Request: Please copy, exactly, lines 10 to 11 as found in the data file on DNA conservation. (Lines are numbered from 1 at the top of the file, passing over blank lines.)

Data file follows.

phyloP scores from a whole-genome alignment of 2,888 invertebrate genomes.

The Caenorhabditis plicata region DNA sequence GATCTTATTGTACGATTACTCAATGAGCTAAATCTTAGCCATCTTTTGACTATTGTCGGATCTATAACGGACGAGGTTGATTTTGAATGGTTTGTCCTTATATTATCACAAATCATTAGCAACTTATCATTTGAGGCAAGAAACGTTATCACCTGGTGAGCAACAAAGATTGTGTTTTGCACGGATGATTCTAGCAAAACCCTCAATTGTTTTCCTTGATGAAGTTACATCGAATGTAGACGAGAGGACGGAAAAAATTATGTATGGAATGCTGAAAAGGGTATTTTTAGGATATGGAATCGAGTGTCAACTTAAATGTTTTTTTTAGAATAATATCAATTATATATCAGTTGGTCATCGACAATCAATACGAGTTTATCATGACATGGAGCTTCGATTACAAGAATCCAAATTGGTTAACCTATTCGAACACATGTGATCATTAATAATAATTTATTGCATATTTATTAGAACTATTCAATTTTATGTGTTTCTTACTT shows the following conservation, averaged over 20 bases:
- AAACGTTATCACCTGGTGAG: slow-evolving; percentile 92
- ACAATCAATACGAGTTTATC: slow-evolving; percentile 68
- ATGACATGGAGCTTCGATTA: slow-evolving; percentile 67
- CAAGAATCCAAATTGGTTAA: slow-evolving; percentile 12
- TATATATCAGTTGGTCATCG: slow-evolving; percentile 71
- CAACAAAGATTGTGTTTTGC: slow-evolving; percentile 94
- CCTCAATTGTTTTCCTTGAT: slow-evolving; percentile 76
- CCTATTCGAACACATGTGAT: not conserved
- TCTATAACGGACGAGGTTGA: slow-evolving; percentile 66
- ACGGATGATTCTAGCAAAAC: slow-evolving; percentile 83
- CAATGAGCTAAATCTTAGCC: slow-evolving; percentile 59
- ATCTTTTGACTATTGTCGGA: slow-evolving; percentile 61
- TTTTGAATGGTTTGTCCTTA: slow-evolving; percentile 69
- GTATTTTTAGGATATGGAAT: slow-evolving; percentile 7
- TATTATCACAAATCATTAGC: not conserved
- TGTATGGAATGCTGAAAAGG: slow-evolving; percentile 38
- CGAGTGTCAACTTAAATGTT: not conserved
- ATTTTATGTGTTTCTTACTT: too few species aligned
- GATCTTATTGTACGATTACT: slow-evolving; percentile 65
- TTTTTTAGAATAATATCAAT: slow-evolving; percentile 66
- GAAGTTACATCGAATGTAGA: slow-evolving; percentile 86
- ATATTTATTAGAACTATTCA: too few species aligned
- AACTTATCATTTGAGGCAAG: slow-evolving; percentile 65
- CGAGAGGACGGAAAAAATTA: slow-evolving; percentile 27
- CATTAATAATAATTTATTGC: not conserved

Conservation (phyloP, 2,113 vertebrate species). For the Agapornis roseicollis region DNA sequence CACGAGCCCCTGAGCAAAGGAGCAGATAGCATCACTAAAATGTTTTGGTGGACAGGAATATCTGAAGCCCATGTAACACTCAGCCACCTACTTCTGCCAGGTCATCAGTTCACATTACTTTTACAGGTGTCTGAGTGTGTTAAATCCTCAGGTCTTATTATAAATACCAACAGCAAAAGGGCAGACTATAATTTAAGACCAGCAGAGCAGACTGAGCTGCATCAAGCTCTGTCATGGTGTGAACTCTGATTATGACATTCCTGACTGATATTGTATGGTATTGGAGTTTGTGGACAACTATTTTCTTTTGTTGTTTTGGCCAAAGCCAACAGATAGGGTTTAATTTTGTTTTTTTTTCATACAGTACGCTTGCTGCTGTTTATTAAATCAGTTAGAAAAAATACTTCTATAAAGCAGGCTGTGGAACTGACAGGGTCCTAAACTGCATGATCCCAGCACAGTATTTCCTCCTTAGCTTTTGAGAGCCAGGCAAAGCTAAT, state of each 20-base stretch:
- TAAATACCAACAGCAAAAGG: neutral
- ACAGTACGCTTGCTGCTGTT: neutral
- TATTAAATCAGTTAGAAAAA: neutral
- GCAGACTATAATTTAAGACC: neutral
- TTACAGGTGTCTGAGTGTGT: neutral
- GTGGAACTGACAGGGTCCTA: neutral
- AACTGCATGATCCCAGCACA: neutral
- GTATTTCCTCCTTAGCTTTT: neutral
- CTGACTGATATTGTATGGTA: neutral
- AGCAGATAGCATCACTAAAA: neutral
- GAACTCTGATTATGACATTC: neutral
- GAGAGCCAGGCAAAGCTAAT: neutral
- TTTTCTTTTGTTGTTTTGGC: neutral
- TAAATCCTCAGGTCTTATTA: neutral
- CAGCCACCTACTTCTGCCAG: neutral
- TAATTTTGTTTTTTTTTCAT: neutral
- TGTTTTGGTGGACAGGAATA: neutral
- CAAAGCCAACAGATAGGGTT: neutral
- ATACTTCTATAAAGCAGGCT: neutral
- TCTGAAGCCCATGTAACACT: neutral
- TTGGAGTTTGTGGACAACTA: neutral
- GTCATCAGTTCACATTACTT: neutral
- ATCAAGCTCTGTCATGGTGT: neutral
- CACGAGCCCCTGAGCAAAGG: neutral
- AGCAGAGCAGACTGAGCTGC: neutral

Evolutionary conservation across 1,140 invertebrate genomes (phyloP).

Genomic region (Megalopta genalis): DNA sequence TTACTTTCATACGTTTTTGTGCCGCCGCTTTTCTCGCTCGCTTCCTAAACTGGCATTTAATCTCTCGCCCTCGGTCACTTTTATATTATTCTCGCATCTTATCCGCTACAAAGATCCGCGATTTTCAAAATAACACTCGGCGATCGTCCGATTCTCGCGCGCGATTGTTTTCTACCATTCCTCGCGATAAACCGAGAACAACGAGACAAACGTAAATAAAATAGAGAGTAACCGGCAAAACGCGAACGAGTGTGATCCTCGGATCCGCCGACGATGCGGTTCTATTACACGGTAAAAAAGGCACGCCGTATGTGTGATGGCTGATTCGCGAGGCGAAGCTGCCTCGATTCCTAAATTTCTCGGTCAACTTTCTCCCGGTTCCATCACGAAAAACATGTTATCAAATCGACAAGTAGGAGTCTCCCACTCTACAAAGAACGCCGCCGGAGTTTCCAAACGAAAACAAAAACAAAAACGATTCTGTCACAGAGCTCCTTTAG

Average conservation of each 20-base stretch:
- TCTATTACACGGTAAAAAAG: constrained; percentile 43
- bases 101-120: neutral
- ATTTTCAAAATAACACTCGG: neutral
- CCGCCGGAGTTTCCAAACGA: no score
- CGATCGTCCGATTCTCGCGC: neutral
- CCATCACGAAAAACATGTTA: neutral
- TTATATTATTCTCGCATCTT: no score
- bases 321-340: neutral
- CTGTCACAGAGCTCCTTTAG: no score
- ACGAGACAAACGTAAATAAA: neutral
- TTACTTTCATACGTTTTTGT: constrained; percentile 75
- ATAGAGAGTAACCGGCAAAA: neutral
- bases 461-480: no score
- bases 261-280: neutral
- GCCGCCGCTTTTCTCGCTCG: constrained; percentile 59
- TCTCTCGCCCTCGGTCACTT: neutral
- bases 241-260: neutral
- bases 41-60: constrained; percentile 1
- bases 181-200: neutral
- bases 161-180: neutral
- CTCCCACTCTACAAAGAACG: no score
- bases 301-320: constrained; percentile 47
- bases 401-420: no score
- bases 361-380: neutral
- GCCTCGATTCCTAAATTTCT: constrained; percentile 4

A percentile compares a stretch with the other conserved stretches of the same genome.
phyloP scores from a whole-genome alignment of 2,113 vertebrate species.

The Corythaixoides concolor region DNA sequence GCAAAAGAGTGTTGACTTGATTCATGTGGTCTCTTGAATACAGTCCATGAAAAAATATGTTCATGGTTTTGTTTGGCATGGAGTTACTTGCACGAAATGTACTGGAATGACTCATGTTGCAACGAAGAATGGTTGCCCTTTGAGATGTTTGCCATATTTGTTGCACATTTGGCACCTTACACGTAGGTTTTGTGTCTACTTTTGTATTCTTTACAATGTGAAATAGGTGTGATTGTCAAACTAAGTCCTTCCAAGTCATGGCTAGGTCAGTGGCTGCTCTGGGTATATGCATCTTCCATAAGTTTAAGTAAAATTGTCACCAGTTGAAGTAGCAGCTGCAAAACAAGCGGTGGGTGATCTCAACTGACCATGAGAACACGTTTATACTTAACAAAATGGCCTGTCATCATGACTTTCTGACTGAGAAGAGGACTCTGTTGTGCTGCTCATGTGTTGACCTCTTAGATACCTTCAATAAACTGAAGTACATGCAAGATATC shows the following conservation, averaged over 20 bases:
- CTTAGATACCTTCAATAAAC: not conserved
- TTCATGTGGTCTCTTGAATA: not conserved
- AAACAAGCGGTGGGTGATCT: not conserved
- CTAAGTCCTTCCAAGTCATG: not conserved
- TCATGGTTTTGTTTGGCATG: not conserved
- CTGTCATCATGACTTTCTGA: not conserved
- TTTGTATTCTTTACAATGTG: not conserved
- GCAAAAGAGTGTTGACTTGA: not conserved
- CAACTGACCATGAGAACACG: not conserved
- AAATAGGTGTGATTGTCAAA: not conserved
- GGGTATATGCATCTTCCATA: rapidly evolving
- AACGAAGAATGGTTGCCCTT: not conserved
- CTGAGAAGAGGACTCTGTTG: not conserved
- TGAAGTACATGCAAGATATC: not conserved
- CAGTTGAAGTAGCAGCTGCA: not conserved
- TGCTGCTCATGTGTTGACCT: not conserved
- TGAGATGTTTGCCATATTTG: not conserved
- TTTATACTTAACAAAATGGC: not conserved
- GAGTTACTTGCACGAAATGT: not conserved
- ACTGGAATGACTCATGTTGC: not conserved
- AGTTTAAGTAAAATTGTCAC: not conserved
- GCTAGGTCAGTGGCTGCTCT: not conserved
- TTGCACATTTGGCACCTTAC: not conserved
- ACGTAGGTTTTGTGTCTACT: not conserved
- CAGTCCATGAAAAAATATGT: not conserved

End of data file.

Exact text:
- CCTATTCGAACACATGTGAT: not conserved
- TCTATAACGGACGAGGTTGA: slow-evolving; percentile 66